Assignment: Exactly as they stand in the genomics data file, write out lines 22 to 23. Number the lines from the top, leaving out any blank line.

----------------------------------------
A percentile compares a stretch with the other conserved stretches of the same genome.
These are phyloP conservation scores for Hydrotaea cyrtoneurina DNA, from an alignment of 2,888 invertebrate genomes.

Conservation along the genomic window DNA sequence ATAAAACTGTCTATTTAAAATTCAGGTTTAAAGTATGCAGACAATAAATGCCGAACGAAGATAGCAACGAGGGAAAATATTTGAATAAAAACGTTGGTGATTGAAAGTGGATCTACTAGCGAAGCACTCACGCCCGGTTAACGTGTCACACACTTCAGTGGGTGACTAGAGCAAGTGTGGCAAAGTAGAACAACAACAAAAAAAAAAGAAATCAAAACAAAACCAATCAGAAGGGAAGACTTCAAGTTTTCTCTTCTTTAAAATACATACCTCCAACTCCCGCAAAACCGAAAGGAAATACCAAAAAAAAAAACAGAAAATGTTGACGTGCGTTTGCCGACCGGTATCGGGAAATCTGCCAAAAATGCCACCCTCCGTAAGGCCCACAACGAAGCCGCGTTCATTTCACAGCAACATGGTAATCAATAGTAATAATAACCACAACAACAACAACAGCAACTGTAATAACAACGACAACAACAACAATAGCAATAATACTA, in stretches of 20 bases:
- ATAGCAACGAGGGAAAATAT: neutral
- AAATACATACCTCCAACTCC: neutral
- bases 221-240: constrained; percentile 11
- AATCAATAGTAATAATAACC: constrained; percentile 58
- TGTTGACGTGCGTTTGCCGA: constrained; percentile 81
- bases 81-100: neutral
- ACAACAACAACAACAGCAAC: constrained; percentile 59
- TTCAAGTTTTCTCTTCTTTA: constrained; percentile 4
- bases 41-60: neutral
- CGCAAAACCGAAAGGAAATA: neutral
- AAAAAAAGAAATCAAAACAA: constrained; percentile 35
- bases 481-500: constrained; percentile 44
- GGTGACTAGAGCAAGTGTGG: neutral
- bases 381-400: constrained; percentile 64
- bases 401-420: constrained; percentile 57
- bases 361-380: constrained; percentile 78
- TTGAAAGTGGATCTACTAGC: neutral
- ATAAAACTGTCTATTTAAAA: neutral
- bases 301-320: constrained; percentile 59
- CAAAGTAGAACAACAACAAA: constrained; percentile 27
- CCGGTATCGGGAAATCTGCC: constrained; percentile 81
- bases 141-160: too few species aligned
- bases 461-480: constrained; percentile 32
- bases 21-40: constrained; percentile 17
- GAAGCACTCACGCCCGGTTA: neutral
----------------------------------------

- bases 301-320: constrained; percentile 59
- CAAAGTAGAACAACAACAAA: constrained; percentile 27